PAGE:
That comes from my dad, that service piece." Jerry put his experiences in Vietnam down on paper in a book he titled Without Parachutes: How I Survived 1,000 combat missions in Vietnam. He explains
that he doesn't know a lot about his grandfather's experience in the Philippines, so he is determined that his grandkids and greatgrandkids will know him-so that they, too, can carry on the legacy.
Peter O'Hare is accustomed to flying at full speed. When he's not coordinating first-class air shows in Rome, Georgia, he's helping to piece together a 1960s-era T-28 aircraft at the Hixson Museum of Flight. As president of the museum's Board of Directors, he was midway through scheduling a Red Cross blood drive to be held within the hangar of the museum when I hopped in his car for an interview over lunch.
If his last name doesn't sound familiar, it should.
Anyone who's ever flown to Chicago has likely landed at O'Hare International Airport, named for Edward "Butch" O'Hare. Butch was a heroic Navy pilot during World War II and a Medal of Honor recipient-he's also a relative of Chattanooga's own Peter O'Hare. Butch won the Medal of Honor for single-handedly protecting an entire aircraft carrier, the USS Lexington, against enemy attack in February 1942. He successfully shot down five enemy planes, damaging the sixth, before help arrived. "Without hesitation, alone and unaided ... he undoubtedly saved his carrier," says Peter. A wellknown and celebrated U.S. war hero, Butch's plane went down during a later-and just as fateful-mission over the Pacific, 15 years before Peter was even born. Peter tends to downplay their relation, saying, "There's some DNA in there somewhere." However
much DNA is shared, the two O'Hares share something even greater-a love of aviation.
As we talked over our wonton soup at Hixson's New China, I asked him why he decided to take to the air in the first place. Peter laughs, "Are you kidding me? With the last name O'Hare it's not like I had a choice. Aviation has been my life for 32 years. I didn't know I was destined, but I had the fever. I always did." His father had been in the Navy, but Peter followed his fever straight into the Marine Corps because, as he puts it, "If you want to do it, do it hard. Don't go halfway." He says he was activated for the fourth time in 2007, only just retiring as a reserve officer
last March. "The mind never remembers pain so it's all been a good experience," he says lightly, referring to his time in the military, before solemnly adding, "It's been an honor and a privilege to serve. A life of public service is a life well spent."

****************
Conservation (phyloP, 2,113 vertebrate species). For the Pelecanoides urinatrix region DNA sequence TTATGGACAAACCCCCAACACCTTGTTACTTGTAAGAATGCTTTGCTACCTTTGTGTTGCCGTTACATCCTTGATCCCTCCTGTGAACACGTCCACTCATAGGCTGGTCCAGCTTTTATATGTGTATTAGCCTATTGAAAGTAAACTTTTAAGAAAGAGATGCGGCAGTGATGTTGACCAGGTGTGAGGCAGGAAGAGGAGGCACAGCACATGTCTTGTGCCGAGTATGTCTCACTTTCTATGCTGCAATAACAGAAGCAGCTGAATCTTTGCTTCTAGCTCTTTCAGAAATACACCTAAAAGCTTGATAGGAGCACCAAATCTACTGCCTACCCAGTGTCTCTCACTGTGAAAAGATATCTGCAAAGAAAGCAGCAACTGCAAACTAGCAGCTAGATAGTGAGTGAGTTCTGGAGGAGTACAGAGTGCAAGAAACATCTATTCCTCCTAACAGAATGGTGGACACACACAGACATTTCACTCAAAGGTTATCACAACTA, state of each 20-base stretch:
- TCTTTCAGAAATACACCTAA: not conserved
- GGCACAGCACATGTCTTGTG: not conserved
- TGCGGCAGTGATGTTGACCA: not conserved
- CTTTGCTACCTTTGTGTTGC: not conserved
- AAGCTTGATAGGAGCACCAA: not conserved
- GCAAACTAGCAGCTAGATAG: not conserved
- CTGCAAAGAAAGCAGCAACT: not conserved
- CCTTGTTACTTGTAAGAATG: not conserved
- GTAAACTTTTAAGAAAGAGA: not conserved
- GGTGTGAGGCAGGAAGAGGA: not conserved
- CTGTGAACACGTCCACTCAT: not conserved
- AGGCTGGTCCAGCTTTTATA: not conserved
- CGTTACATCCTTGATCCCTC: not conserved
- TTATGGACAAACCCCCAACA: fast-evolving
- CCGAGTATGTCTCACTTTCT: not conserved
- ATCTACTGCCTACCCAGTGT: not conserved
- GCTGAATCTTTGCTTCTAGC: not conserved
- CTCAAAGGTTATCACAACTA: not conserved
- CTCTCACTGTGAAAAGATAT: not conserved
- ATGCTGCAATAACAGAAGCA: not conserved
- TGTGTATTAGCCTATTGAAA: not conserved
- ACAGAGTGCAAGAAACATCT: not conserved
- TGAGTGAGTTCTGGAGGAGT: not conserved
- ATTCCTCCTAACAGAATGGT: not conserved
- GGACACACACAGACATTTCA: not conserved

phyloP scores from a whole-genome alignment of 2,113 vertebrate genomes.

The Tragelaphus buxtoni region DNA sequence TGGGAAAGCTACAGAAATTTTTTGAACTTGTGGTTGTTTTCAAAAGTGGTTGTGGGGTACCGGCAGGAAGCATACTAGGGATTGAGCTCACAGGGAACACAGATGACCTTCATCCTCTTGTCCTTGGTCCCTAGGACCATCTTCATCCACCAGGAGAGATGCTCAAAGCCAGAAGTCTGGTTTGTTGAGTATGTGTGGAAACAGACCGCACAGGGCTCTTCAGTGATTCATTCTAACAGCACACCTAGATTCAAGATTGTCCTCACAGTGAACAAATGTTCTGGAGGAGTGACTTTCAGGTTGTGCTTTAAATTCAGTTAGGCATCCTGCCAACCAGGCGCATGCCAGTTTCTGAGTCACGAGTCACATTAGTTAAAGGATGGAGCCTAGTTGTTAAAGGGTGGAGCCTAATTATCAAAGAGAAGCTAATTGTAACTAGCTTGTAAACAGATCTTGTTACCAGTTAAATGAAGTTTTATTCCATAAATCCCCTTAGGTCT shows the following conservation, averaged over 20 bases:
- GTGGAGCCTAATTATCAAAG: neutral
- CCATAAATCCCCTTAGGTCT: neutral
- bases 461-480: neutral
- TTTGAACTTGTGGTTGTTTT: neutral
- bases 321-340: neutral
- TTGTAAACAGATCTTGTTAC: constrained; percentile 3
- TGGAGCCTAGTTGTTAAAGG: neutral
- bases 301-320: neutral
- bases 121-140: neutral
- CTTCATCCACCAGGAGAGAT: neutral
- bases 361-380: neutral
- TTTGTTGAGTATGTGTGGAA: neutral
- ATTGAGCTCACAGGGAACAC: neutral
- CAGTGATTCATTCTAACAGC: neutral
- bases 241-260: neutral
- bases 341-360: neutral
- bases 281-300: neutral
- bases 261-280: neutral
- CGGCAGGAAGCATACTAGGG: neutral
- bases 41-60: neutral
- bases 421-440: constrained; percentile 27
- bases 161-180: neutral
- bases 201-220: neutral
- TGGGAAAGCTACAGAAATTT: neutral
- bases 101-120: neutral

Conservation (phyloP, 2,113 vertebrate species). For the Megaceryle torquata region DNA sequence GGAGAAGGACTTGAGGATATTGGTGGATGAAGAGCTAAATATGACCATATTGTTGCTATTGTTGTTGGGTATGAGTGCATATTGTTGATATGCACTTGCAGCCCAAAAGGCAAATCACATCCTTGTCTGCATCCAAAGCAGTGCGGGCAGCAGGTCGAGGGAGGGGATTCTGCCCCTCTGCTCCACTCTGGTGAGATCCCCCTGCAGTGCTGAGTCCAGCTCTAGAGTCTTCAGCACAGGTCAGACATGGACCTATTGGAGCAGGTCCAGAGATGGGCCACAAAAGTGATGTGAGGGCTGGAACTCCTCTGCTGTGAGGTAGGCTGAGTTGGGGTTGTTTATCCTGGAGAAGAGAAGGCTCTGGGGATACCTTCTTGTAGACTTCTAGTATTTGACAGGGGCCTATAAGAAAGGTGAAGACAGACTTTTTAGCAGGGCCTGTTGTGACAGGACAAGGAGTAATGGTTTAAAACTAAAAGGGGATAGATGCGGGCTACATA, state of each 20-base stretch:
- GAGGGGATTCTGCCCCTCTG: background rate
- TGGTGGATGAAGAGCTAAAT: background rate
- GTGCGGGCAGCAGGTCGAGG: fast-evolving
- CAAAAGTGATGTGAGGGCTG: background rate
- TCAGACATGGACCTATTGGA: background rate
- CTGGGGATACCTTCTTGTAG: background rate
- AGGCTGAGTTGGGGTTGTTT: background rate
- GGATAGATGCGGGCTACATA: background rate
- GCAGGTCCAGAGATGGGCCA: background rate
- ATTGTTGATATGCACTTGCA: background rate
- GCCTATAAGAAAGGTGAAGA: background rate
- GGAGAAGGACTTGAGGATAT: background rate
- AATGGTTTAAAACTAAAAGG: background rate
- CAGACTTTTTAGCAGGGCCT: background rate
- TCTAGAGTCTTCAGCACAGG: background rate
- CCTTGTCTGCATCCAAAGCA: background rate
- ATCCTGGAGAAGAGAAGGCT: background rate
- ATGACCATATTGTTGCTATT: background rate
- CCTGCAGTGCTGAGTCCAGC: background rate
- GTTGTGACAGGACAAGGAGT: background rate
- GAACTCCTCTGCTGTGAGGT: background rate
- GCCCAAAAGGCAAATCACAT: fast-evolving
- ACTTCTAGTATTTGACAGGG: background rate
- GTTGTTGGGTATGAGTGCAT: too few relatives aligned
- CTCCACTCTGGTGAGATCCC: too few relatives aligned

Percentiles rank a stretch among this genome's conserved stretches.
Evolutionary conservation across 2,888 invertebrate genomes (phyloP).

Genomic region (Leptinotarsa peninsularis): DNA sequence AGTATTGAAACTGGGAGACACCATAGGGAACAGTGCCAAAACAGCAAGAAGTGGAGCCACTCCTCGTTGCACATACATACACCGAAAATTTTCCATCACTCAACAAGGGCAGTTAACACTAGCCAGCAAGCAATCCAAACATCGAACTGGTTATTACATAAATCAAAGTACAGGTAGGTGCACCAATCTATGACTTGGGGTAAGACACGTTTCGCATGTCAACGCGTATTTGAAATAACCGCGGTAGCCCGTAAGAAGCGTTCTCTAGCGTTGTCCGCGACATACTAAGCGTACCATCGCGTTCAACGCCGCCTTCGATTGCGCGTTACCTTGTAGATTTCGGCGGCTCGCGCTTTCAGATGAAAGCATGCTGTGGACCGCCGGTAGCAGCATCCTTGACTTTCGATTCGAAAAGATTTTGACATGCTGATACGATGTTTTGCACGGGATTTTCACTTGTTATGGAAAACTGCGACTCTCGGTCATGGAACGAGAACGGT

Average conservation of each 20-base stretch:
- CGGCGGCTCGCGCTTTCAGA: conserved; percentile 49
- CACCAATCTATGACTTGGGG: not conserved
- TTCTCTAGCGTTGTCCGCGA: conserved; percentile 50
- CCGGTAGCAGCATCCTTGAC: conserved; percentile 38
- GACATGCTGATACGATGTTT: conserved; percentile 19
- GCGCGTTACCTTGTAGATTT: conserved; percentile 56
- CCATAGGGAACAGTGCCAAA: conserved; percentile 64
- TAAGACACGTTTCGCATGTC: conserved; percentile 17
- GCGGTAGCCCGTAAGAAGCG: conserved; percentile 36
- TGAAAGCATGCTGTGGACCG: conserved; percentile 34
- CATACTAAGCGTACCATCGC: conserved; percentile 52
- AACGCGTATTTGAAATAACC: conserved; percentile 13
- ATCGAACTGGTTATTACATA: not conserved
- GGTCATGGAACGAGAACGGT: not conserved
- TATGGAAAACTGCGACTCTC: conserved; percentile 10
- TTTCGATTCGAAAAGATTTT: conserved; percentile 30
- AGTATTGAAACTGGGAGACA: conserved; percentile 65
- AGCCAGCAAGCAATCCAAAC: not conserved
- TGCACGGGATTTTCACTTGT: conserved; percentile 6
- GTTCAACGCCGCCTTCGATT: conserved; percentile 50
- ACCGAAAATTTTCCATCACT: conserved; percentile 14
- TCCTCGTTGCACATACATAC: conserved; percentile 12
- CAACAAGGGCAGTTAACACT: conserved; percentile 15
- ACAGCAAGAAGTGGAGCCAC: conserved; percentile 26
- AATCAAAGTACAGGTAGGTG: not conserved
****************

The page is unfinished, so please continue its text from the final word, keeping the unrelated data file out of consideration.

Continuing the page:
Service is a trait inherited from the long line of O'Hares, and Peter says it's something ingrained in his upbringing even more than aviation. It's in his blood, he explains. What really inspires him, he adds, is the amount of character that heroes like Butch displayed back in World War II-that
attitude of selflessness, the willingness to try no matter the cost. "That's the kind of character that made up these people. These are the stories we need to know because there are people like that.
"It's self-sacrifice, it's service, it's community," he continues. "It's trying to be something that is bigger than yourself. You can do that at any level in your life."
At this time in his own life, he's pouring himself into the flight museum, which is a nonprofit organization offering a piece of history in the back roads of Hixson while contributing funds to Children's Hospital. As we stroll through the museum and hangar, he proudly shows off the newest acquisitions like one-of-a-kind photographs of the attack on Kanehoe
Bay in Hawaii in 1941 and the static display of a T-28 that visitors can actually sit in, to name a couple.
He says he's wildly impressed with the 266 members of the museum who volunteer to keep the place up and running. He brags on them for piecing together an entire T-28 in a matter of two weeks, adding that he's
thrown his lot in with the Tennessee Volunteers. "The state is called the Volunteer State? It is," he says. "I've been to every continent on the planet and I could've chosen to live anywhere and I live here ... because of the people, the environment."
As Sylvia Wygoda grew up in Chattanooga, she learned several things about her father.